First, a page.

All journals require the submission of articles via email email@example.com
a) Have a look at our Article submission guidelines.
b) Read our detailed information on Preparing articles.
c) Read our Copyright requirements for accepted and published articles.
HFEJ referencing is similar to APA referencing style. For reference, sample articles are available from all published issues.
2. Article Preparation
An original article would normally consist of 5000-7000 words (excluding figures, tables and references).High quality articles which exceed 7000 words will be considered.
All articles can be written in English and Bahasa Melayu. If English is not your first language, please ask an English-speaking colleague to proofread your article.
Submissions may be formatted in single or double spacing, preferably in Times New Roman size 12 fonts. All accepted articles will be correctly formatted for publication.
The text of the article should include the following (see section 4 for further details):
d) References and notes
e) Tables, figure captions and figures
Template (Word) for all journals are available in HFEJ page, should you wish to use one. Although the template will allow you to estimate the total number of pages if typed in single line spacing, it is not essential that you use one, since all accepted articles will, as stated above, be correctly formatted for publication by HFEJ.
3. Conference Papers
If your article is based on a conference paper which may have been published elsewhere, it is important that you observe the following:
- The submitted article must have been substantially revised, expanded and rewritten so that it is significantly different from its initial conference paper or presentation. The article must be sufficiently different to make it a new, original work. As a guide, you should aim to have more than 50% new material. This is a matter of judgment and will be based on a comparison of the submitted article with the original conference paper.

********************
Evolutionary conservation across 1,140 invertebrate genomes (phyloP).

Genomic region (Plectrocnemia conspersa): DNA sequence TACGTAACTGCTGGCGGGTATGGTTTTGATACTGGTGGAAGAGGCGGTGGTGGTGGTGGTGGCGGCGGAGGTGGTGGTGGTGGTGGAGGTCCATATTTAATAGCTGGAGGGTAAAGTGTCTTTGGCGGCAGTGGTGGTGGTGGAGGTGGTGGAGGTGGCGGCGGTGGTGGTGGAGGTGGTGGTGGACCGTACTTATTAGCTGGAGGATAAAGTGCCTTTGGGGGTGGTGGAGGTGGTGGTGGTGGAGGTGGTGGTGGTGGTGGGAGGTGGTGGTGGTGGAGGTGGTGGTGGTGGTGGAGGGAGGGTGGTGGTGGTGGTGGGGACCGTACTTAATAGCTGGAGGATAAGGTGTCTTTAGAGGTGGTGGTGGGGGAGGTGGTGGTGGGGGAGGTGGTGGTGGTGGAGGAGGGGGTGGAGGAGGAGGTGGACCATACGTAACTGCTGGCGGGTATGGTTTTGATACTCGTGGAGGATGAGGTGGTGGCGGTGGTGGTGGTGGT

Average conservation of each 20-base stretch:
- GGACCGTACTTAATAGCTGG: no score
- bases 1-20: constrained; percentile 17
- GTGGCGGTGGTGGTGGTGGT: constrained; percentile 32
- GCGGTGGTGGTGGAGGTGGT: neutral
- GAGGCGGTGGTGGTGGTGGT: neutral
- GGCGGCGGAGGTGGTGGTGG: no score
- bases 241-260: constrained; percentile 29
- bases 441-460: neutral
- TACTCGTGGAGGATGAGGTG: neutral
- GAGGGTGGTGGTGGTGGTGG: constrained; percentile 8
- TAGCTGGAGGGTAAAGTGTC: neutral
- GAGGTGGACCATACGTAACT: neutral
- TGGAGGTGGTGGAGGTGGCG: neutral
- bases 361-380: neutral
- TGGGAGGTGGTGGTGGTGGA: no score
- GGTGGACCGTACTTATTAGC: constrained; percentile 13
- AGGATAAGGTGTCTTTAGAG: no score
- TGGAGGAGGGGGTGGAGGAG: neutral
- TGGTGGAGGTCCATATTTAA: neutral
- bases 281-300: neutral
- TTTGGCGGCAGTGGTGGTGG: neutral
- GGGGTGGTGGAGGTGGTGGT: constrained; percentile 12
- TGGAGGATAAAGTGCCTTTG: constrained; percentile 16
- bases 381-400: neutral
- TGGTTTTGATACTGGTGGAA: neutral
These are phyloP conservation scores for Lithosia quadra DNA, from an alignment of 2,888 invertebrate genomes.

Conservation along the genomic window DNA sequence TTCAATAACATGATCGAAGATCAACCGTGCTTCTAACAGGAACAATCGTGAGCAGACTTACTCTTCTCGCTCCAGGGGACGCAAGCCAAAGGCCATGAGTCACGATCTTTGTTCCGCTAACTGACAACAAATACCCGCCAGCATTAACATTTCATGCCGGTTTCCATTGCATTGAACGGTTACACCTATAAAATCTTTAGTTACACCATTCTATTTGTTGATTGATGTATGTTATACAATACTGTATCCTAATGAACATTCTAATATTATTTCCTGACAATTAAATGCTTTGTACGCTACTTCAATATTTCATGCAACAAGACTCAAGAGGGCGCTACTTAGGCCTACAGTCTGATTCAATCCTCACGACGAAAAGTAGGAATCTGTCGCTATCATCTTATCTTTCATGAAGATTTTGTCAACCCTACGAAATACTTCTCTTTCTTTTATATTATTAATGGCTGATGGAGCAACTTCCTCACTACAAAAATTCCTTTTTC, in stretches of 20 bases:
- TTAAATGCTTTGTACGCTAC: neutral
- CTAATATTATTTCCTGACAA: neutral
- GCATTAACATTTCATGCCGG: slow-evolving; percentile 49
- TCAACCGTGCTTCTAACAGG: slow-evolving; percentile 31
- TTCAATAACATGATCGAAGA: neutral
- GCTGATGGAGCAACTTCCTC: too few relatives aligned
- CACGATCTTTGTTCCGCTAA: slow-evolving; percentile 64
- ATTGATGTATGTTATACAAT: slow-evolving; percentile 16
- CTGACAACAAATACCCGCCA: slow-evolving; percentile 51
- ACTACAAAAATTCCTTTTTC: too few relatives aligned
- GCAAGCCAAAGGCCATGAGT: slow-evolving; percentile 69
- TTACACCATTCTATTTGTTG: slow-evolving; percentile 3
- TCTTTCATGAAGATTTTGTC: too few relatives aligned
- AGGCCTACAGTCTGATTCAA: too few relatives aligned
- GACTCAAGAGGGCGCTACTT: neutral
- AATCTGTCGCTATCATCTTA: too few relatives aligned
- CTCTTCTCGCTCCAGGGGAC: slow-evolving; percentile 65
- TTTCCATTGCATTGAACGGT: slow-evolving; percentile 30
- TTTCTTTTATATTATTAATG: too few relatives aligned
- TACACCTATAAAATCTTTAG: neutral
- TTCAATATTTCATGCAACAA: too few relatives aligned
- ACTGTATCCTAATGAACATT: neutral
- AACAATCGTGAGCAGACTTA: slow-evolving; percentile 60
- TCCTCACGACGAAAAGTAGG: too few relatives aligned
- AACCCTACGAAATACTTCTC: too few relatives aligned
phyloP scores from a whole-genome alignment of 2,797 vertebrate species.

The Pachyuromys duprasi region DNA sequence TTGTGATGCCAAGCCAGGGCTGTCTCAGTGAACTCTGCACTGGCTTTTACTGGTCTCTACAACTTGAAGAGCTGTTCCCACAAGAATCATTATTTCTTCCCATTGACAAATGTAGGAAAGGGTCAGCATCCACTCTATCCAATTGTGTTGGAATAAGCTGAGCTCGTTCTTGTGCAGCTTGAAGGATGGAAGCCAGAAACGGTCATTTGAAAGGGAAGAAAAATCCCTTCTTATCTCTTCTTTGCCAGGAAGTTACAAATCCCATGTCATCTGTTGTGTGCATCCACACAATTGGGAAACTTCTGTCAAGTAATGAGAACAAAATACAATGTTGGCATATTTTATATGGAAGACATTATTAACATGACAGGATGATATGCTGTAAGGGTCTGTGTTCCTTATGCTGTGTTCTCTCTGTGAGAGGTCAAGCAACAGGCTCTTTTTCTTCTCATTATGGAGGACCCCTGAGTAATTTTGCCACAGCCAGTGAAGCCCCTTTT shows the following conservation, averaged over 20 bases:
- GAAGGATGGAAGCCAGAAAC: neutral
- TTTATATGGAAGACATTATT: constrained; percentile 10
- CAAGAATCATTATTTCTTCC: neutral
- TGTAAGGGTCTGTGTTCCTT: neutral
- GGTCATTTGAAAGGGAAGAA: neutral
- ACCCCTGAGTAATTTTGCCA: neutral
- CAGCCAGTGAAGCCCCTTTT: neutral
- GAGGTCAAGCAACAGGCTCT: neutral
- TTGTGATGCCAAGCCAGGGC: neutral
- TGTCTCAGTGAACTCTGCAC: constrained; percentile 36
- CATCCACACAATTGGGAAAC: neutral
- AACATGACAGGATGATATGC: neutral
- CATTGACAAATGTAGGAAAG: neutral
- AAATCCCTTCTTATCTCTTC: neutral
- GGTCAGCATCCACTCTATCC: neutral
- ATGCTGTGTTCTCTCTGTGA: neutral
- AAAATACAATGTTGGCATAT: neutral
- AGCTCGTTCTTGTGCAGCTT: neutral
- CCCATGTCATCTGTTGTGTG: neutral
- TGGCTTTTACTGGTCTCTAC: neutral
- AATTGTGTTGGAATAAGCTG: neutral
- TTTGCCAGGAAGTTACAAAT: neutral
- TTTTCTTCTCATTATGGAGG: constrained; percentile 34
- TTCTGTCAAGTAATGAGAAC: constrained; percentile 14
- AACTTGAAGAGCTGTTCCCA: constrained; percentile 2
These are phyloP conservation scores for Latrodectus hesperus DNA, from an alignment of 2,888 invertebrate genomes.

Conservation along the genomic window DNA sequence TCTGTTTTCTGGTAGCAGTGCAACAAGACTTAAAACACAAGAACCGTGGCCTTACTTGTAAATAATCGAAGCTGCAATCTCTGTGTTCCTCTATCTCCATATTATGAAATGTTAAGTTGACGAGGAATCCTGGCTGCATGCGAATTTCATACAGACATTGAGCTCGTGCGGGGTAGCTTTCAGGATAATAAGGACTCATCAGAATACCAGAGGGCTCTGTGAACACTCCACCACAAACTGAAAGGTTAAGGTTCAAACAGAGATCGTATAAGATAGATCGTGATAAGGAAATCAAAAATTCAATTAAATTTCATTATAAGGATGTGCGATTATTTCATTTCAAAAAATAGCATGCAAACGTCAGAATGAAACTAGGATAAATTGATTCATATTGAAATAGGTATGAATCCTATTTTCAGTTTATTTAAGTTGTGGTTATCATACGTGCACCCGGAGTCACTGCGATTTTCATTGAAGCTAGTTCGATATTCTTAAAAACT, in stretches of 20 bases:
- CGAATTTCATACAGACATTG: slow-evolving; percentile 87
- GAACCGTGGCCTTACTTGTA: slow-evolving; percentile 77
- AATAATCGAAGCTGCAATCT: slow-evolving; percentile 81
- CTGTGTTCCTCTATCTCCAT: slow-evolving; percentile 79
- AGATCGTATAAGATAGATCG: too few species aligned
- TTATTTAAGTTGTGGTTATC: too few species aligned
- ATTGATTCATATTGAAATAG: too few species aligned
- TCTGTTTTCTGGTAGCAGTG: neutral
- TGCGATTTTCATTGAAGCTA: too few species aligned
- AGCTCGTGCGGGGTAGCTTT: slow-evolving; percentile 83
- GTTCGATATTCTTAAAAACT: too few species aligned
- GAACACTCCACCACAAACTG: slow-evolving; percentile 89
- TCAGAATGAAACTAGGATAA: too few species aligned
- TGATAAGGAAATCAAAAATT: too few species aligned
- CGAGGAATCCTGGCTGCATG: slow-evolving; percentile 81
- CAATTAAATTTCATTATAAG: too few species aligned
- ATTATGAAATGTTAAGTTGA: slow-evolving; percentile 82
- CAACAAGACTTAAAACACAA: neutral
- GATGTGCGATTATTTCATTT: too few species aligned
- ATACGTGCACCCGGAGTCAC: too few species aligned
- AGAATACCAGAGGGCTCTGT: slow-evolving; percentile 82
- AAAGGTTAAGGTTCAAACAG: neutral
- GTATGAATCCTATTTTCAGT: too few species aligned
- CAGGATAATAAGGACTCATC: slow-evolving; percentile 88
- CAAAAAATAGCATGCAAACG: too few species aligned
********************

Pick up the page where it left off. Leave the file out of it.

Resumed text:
- The original conference paper should be supplied by the author with the expanded article for the purpose of comparison.
- All such articles will be subject to the same review process as any other submitted article.
- Please include the note ‘This article is a revised and expanded version of a paper entitled [title] presented at [name, location and date of conference]’ in the corresponding e-mail: firstname.lastname@example.org when you submit your paper. If the original conference paper on which the extended paper is based has been published elsewhere, or the copyright has been assigned to the conference organizers or another party, authors should ensure that they have cleared any necessary permission with the copyright owners. Articles will not be accepted, post-review, for publication unless such written permissions have been provided along with author copyright forms.
4. Title, Abstract, Keywords, Addresses, Biographical Notes
Please assist us by following these guidelines:
Title: as short as possible, with no abbreviations or acronyms.
Abstract: approximately 100 words, maximum 150.
Keywords: approximately 4-5 words or phrases. Keywords are important for online searching ; please click here for further keyword requirements (PDF).